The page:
Date of Award


Degree Name

PhD Nursing

Dissertation Committee

Dr. Jane M. Georges; Dr. Kathy Shadle James; Dr. Willa Doswell


African Americans, Ethnography, father-child reproductive health communication, fatherhood, nursing, sexual debut


African-American children have their sexual debut (first voluntary penile-vaginal penetration) earlier thus are at disproportionately greater risk for more sexual partners and sexually transmitted infections. Father-child reproductive health communication was found to influence the timing of sex in other children however, a dearth of studies in African-American fathers existed. In this qualitative study reproductive health communication was explored in tape-recorded interviews of 19 African-American fathers from the perspective of critical theory, with the use of critical ethnography as methodology. How the content and pattern of reproductive health communication influenced sexual debut, and how fathers' moral/ethical stances influenced reproductive health communication with their children, were the research questions. Most significant were findings that all but one father reported having these conversations, and most fathers believed these conversations could have influenced the timing of sex for their children. Fathers' espousing abstinence for both sons and daughters at least until the age of 18 were driven by fear of morbidity for HIV/AIDS and other sexually transmitted infections, unwanted pregnancies, and subsequent effects in children's lives. Mothers of children not living with fathers contributed to difficulties encountered in having reproductive health communication with children. While adding to the much needed body of knowledge on African American fathers' reproductive health communication with their children, interviews with these fathers illuminated the need for reproductive health education so that age-appropriate communication in this regard could occur.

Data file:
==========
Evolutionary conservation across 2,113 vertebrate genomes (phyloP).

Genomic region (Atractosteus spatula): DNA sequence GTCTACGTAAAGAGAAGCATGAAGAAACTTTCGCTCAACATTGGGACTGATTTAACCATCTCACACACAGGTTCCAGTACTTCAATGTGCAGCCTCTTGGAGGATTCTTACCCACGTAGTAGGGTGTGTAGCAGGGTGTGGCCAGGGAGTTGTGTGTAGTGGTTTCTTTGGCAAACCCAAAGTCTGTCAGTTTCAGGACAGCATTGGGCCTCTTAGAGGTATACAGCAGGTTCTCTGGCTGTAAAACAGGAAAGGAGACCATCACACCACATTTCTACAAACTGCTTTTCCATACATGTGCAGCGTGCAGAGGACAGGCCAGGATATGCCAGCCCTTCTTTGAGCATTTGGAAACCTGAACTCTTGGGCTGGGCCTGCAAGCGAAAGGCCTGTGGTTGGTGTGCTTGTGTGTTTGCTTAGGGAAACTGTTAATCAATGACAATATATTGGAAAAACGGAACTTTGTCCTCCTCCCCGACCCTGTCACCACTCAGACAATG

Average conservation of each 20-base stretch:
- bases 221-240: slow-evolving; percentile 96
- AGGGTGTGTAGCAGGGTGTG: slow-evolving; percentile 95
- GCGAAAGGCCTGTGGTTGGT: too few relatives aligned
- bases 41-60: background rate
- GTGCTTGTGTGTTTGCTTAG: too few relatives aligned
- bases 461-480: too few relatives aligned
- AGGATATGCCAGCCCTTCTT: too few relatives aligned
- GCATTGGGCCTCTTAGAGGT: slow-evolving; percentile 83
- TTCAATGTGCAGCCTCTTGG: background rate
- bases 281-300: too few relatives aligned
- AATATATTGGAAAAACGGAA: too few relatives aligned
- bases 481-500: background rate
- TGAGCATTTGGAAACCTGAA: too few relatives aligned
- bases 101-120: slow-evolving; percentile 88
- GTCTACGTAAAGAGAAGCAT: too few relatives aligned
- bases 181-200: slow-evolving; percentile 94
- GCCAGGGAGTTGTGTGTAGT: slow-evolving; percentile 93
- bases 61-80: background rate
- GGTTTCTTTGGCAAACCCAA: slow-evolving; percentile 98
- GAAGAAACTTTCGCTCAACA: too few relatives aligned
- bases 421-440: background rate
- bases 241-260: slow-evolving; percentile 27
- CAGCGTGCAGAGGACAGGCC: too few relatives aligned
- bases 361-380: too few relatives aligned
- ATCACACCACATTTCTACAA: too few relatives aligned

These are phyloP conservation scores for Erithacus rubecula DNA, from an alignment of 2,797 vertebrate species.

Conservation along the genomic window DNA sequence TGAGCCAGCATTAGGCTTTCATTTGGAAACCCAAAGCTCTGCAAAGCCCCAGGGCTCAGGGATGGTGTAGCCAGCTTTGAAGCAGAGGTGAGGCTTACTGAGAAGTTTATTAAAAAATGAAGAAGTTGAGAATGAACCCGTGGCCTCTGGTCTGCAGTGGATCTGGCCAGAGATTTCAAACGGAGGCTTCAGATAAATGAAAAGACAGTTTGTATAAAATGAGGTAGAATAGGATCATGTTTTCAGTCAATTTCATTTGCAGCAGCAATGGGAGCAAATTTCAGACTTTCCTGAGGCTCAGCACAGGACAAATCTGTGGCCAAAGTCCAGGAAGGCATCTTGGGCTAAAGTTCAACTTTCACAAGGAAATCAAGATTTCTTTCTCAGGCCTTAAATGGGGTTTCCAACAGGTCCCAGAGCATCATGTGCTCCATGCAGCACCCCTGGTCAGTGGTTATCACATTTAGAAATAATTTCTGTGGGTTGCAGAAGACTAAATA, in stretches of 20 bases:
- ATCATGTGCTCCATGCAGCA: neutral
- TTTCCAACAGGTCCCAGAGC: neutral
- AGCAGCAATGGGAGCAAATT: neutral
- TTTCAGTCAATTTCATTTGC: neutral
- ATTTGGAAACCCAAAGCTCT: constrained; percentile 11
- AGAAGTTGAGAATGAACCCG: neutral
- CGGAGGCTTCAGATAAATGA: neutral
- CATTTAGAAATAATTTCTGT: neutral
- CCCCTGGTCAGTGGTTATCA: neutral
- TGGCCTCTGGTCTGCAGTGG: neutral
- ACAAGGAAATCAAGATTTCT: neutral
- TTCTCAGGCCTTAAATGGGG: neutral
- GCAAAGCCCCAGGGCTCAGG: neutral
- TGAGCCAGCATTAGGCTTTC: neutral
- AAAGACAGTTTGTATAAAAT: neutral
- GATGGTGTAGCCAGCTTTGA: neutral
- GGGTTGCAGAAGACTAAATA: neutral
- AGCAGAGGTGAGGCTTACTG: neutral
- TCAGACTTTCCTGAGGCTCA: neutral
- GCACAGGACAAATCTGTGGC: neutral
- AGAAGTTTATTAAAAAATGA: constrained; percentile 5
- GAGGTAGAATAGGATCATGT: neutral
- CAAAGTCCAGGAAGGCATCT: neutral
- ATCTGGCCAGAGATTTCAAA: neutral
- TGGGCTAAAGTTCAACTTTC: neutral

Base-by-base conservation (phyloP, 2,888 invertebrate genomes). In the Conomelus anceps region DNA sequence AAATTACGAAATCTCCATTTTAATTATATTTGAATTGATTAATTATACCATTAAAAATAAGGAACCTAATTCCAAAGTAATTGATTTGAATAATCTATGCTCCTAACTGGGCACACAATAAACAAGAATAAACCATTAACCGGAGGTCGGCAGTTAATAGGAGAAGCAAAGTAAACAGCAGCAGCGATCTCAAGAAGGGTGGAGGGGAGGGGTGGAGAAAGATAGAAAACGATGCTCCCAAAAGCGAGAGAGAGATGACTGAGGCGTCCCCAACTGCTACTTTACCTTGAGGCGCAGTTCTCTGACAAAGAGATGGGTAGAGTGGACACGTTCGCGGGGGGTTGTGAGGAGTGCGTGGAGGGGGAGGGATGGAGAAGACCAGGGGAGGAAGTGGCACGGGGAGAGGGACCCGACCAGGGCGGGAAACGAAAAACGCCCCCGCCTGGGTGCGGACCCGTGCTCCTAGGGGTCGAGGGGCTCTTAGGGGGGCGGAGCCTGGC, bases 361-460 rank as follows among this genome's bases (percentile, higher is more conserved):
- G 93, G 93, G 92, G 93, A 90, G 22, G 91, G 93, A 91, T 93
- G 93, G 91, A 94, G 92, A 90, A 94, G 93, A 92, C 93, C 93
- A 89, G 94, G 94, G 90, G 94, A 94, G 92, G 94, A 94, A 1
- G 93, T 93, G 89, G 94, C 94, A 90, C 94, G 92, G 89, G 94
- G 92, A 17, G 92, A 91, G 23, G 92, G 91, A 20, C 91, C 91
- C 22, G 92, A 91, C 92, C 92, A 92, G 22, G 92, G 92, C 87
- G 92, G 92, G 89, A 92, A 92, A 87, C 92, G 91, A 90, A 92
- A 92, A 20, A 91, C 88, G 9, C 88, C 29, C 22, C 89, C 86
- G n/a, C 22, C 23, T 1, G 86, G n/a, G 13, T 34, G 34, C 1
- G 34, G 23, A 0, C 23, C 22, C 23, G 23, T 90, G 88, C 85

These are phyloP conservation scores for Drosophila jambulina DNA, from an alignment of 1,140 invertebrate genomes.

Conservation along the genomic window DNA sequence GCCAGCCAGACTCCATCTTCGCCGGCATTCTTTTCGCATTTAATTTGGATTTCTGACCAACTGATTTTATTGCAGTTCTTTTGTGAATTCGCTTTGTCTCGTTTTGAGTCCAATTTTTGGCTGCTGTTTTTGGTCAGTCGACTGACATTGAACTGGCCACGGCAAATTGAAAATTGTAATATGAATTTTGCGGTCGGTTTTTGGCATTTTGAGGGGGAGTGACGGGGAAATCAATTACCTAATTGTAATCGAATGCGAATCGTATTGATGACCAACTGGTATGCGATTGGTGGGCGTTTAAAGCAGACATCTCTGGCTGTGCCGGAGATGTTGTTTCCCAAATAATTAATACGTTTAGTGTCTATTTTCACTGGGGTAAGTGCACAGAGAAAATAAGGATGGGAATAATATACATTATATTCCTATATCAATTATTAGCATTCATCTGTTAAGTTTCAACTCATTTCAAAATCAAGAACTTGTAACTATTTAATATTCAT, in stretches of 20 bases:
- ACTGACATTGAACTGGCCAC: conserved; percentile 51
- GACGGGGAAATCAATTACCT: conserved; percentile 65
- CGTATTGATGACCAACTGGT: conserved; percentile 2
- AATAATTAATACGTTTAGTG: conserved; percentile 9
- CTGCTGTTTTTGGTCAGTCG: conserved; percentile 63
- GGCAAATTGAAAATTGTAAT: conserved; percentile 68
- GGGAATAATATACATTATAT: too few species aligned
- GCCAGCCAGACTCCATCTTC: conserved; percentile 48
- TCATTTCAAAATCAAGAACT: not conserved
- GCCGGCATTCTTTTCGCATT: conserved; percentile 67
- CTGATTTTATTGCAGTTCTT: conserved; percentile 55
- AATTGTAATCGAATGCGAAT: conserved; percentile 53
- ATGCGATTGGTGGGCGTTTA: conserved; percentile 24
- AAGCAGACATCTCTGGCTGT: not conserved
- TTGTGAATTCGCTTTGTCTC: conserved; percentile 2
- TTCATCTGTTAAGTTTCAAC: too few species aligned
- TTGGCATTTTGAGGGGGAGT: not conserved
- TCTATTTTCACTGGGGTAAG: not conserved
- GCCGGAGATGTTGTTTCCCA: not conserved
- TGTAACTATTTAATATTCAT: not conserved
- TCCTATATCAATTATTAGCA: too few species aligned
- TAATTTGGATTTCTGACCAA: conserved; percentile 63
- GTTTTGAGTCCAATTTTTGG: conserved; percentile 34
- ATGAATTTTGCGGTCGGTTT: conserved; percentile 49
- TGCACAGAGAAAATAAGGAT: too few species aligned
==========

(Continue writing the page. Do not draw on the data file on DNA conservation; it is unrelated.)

Document Type

Dissertation: Open Access



Included in

Nursing Commons